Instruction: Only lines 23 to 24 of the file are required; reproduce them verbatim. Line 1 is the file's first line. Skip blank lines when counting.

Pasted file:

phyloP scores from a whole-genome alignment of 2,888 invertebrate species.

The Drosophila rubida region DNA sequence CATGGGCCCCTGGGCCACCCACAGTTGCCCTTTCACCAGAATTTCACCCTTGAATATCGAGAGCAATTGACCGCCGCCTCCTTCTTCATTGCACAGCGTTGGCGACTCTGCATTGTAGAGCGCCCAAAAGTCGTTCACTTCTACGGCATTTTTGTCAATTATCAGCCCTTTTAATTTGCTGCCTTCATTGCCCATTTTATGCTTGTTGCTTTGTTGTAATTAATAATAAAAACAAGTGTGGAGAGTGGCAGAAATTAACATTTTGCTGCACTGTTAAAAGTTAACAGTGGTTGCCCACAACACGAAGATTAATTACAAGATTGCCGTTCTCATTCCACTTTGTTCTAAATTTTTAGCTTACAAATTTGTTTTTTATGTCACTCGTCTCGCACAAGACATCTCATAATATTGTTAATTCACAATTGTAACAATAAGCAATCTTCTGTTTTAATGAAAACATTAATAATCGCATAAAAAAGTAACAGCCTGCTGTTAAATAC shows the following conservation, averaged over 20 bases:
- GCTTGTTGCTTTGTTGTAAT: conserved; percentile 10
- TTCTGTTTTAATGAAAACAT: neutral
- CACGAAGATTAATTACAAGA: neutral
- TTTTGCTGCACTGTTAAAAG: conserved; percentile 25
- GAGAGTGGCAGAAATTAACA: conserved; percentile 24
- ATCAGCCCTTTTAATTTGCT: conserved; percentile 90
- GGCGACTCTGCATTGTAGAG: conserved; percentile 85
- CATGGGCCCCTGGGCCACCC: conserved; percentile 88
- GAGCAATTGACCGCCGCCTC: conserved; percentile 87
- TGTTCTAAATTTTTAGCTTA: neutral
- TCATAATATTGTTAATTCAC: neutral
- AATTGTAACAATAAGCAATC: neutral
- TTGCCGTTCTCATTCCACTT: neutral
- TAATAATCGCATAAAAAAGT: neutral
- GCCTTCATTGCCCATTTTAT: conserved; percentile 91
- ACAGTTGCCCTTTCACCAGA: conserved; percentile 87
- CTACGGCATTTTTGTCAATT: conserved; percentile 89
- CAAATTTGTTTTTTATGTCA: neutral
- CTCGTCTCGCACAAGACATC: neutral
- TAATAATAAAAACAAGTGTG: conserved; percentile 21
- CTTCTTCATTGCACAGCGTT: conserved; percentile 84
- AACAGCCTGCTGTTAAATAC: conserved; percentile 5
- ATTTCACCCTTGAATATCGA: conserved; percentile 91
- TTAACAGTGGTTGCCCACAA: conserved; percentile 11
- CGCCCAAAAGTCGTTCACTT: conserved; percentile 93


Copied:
- CTTCTTCATTGCACAGCGTT: conserved; percentile 84
- AACAGCCTGCTGTTAAATAC: conserved; percentile 5